Hover: Revolt of Gamers comes to players as an early access release from young French developer, Fusty Game, after being successfully backed on Kickstarter in May 2014. After so much work from such a new company, how are the actual results?
From a technical aspect, Hover has a fairly solid start. A few hours of play testing both offline and online mode threw a few tweaks our way but nothing all that frustrating. The FPS stayed fairly consistent for myself, between 40-60 FPS on lower quality. The hapless test subject dragged with me didn’t fair as well, with FPS dropping down below twenty at times with a fairly strong video card. The screen options were a bit lacking but any fixes needed only took a few steps. Both the keyboard and controller support integrated quite nicely with the fast-paced action – the only issue is sharp turning in the middle of a race. Nothing major there, just something to get used to. Any major issues from the technical side of things will hopefully be addressed before the full release.
The controls themselves felt responsive, as a bonus. Maneuvering about the large, open world with that quick response made the parkour, races, challenges and missions the equivalent of giddy-giggling fun. I personally spent more time picking up speed and trying tricks than I did committing to the missions, save for trying to keep a ball away from my teammate while making a scene bumping into a lot of NPCs that looked a bit too much like Mass Effect aliens. If anyone out there doesn’t see a Turian or two, I’d be surprised.
The overall sound design is about what you’d expect: lively, techno-inspired and tagging right along with any amount of speed the player can reach. Even with the music turned down, it seems to take primary control of the stage. When lowered, the general sound of a busy city, footsteps and other generic sounds are audible. Music can become grating if it overpowers everything else but it works here. The music makes the game feel more like the gamer revolt it is named for.
In this open-world of neon cyberpunk Jet Set Radio Future love, be prepared for some great design. The colors are consistently bright neon plastered against black and white and the world itself will instantly call to mind the aforementioned Jet Set Radio. The fashion is that happy mix of cyberpunk meets the Citadel: goggles, spiky hair, ski pants – all in neon, of course. The only downside to this style choice is that so much blurring vibrant color can cause, well, blurring. In motion, Hover looks grand and immersive enough that the finer details fade into the background. Slowing down allowed us to take a good look at the environment and see the small flaws. The NPCs and some of the textures are decidedly polygonal and unrefined. This plays into the style choices of the game itself during the action but exploration on a slower level makes it all feel a bit empty. These are all nitpicks, of course, and things that have time to be fleshed out as development continues.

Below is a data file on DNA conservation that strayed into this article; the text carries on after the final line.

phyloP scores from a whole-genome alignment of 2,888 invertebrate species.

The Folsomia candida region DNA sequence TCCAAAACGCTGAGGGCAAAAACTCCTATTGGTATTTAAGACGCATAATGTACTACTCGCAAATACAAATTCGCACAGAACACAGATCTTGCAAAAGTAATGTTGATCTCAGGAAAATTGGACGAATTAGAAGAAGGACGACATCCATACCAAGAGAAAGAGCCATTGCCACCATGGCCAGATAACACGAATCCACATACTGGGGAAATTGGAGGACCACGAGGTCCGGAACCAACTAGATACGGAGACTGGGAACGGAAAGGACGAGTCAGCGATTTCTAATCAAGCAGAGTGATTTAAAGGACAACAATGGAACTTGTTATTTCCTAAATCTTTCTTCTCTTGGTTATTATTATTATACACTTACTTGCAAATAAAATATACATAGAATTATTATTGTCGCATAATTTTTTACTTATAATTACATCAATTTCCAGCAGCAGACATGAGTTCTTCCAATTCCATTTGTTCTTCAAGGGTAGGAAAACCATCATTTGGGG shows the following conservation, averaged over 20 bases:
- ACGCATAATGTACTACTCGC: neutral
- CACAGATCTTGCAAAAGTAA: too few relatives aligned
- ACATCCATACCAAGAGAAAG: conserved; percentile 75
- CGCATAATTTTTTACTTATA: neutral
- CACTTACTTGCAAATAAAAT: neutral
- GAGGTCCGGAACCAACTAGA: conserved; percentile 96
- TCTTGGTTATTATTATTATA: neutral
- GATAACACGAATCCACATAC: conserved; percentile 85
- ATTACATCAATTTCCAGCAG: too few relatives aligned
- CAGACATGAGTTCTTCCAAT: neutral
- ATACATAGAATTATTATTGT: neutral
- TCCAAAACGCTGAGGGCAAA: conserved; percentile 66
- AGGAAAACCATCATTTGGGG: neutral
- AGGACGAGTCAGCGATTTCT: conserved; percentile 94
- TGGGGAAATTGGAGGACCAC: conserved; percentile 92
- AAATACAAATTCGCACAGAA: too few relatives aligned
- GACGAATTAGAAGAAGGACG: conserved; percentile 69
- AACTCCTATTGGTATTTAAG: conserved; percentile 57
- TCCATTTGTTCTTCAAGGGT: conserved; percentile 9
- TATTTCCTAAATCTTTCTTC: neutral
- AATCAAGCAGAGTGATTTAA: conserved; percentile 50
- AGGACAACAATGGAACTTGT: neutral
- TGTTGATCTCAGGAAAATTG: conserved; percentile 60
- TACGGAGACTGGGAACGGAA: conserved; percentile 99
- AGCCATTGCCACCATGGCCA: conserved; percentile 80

Hover: Revolt of Gamers is about a revolt of gamers, as it were. The tutorial provided a bit of background along with the training and the summary appeared to be that the city has a gaming ban and you and a group of rebels are meant to stop it. Seems simple enough: free trapped gamers, get into control centers and avoid security drones called Seccuboxes (heh, I get it). So, really, the story isn’t so much a story as it is an open narrative. A game like this hardly needs a Citizen Kane level of writing to it, of course, but the general idea is worth mentioning.
By far, the best thing in Hover is the parkour itself. It’s free-flowing, fast, smooth and just feels right with every single leap. There’s no worry of falling to your death just yet, so we took the opportunity to leap about all over the place. Every moment of it was a delight, even when getting handed our pride on failed missions. Picking up speed and back-flipping off a monolithic building is pretty satisfying, I must say. Successful level-ups offer points to increase stats in certain areas: speed, strength, energy, grind, jump, etc. A few boosts up in levels and picking up momentum becomes exhilarating. I almost wish there would be a version of this for the Oculus Rift, barring intense motion sickness. Even the grumpy, cynical nature of my friend couldn’t resist getting into it – without question, the potential is there.
Overall, what does Hover: Revolt of Gamers come down to? Fun in the making! There’s so much here to love, especially for fans of Mirror’s Edge or Jet Set Radio Future. The exploration, movement, missions and action are spot on. Even where the game is lacking shows not only the hard work that already has gone into it but hopefully the hard work still to come. It’s a great title for such a new company and I personally can’t wait to see what the full release will show us – if not more Turians in bright pink, I will be extremely upset.